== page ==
Graff admits to being a little shocked with Logeot’s first predictions. “We did a 5-year sales plan with him and it kind of blew us away with the numbers. The first year or so, I think he forecast about 30 units and we thought he was crazy, but he far exceeded that number. So, we’re pretty pleased. He added combines, which originally he wasn’t going to do the first year, and did well with them and air drills. He’s done well for us.”
“I think people underestimate me,” Logeot says, “which has always been my strength. My horsepower has always come by people telling me I can’t do something and then the challenge is on. I’ve heard so many times dealers saying, ‘Oh, he’s too aggressive, or too young, or he doesn’t know enough. He’s going to go broke.’ If I had a dollar for every time I’ve heard that, then I’d have a lot more money than I do today. But I’m not a talker, I’m a doer.”
Logeot had been familiar with the brand since his days selling New Holland, which owned Versatile at the time. “The first tractor I ever sold was a 976 under the blue paint, which is about as ‘Versatile’ as you can get. I remember taking a plant tour in the mid-90s and looking at their ‘component’ tractors. A year ago, I took the same tour and the line hasn’t changed. The tractors are similar and most of the people that work there are the same. It’s Manitoba made. It’s Canadian made and that gives you a reason to pump your chest out, when something’s built two hours down the road. It’s such a good product, Versatile has adapted to some of the new technology, but they’ve still kept that core reliability that nobody else has.”
Logeot sells hard on the maintenance and cost of ownership of his tractor line. “You can have a clutch sitting on the ground in two hours and you can change the PTO out in a matter of minutes. If we have engine work needing to be done, it’s a Cummins, who doesn’t like Cummins? Transmissions have been virtually bulletproof, but if they were to give trouble, they’re simple to fix. Anybody that owned a Versatile never saw the inside of the shop and it’s still the same component tractor. If you do have trouble, you’re literally a few hours away from being back in the field.”
The enthusiasm for the product was contagious and being named Versatile’s Sales Performance Leader for Canada didn’t surprise Graff as much as it may have others. “It’s not that they weren’t selling anything before, they were selling sprayers and also some other shortlines, so Dwight and his crew had the experience, plus he’s got an aggressive team that helped him succeed. That’s probably the biggest thing, he’s got a lot of young talent that’s done a nice job. Also, he knows everyone in his area up there.”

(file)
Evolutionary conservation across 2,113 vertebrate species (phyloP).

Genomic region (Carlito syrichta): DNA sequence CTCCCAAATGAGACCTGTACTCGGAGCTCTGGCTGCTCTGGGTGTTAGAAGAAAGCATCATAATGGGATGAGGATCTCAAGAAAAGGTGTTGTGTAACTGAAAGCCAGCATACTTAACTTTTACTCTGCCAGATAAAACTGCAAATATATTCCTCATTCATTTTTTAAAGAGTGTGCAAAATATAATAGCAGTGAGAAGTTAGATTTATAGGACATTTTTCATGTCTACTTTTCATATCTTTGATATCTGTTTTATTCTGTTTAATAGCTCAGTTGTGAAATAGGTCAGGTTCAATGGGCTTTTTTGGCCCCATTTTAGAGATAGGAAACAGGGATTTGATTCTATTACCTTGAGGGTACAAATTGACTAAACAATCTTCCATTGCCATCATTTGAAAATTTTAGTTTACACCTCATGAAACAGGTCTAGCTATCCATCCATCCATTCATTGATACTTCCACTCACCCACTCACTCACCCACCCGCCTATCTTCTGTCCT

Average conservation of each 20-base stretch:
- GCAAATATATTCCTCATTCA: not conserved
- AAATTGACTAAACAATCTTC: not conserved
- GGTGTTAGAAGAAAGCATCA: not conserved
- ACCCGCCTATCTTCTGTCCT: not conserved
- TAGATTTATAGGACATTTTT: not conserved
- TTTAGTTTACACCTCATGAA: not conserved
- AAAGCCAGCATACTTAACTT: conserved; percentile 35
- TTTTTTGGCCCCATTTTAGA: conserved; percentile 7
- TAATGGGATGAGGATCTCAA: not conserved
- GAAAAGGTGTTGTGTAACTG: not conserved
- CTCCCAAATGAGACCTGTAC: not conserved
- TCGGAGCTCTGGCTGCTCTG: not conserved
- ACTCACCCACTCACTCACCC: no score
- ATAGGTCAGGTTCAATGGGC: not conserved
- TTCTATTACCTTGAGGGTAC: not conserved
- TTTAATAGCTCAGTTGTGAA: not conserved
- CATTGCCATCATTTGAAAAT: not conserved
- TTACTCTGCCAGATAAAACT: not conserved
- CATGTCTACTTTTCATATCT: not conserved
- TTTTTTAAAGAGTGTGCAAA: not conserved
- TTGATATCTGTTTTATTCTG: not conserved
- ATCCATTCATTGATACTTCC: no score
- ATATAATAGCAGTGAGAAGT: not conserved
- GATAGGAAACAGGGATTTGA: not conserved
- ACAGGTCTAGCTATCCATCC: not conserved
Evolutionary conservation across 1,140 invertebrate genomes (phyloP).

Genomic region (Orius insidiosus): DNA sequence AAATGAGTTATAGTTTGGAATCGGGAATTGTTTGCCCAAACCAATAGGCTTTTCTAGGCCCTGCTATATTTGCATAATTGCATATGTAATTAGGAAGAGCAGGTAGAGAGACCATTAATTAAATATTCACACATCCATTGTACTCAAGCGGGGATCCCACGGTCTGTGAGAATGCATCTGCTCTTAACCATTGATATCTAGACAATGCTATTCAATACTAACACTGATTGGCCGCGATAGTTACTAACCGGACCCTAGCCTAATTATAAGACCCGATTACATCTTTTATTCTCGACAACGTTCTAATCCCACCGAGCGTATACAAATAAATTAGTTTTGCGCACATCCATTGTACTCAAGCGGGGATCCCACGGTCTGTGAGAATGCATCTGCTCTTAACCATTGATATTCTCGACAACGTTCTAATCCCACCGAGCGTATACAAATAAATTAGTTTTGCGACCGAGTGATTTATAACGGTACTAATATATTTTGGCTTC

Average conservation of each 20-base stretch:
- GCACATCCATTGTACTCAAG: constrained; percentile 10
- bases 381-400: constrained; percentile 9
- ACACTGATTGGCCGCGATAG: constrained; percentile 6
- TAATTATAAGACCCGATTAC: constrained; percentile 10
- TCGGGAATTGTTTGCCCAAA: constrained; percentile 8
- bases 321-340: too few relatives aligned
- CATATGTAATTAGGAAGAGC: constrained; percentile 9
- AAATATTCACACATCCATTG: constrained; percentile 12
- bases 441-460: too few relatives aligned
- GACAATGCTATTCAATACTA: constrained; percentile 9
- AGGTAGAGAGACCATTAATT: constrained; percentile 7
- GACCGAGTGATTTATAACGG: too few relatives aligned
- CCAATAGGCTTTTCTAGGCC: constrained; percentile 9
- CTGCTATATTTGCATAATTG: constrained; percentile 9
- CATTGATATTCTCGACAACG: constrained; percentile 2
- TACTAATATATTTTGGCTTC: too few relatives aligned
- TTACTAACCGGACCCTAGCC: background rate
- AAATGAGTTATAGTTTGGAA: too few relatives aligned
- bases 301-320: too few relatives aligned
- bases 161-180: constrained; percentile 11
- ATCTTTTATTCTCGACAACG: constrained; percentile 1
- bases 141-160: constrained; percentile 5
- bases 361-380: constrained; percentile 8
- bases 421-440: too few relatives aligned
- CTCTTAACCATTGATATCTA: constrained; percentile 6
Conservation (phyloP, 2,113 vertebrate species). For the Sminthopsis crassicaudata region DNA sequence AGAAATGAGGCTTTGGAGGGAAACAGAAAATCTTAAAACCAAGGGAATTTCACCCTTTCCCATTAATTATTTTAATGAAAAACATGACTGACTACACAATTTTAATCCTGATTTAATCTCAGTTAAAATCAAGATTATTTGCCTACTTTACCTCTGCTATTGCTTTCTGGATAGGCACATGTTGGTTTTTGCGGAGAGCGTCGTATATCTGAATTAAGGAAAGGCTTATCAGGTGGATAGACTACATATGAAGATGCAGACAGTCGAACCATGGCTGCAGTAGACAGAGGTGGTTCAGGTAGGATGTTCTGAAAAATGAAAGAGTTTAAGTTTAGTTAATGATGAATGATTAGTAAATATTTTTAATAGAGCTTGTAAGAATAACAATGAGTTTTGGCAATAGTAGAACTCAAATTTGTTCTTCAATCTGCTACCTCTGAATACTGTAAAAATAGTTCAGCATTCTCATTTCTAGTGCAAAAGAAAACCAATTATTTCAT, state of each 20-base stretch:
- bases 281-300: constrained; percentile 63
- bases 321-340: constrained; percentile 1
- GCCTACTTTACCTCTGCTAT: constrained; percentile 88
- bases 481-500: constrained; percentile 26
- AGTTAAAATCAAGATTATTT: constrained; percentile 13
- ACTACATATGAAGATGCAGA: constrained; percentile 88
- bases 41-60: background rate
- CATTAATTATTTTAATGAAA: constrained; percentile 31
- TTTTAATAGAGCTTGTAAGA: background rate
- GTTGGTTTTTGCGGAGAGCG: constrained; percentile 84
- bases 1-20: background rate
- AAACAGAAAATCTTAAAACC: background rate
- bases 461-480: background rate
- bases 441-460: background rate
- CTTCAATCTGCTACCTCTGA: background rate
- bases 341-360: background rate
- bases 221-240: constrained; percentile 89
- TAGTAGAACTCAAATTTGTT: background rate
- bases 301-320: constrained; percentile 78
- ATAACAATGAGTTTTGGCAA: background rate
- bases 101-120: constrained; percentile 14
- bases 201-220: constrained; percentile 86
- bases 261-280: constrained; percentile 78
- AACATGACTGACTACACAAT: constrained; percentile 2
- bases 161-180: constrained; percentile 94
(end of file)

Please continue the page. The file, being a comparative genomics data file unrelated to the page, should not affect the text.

Graff expects Corner to continue its forecasted success and reach the 5-year plan. “Well, if anybody will, it’ll be him. They’ve done a good job of selling new product and they also sell plenty of used equipment, which is very important on the ag side. As you well know, it all comes up to what the farm economy is going to do. And in the U.S. it’s not good; in Canada it’s much better, but it could change overnight up there. I’ll be honest, he’s probably a few years ahead of where we thought he’d be from the forecast he gave us, because we didn’t dream he’d even make the 30 units the first year.”
‘It’s All About Relationships’
Corner’s rapid growth would not have been achievable without Logeot’s previous sales experience and the relationships he’s developed. “It’s not new customers that we’re selling to, but guys I’ve dealt with a good chunk of my life. We do price equipment aggressively, but about 90% of our sales are within an hour of the dealership. The farther away customers we have are because of my past relationships. I don’t wait around for guys to come to us. I was a poor student in school and can’t remember what I had for breakfast, but I can remember how many tractors are on everybody’s farm, both Versatile and competitors. We’ll promote deals and go after their business. If we waited for guys to come to us, we’d be old and retired.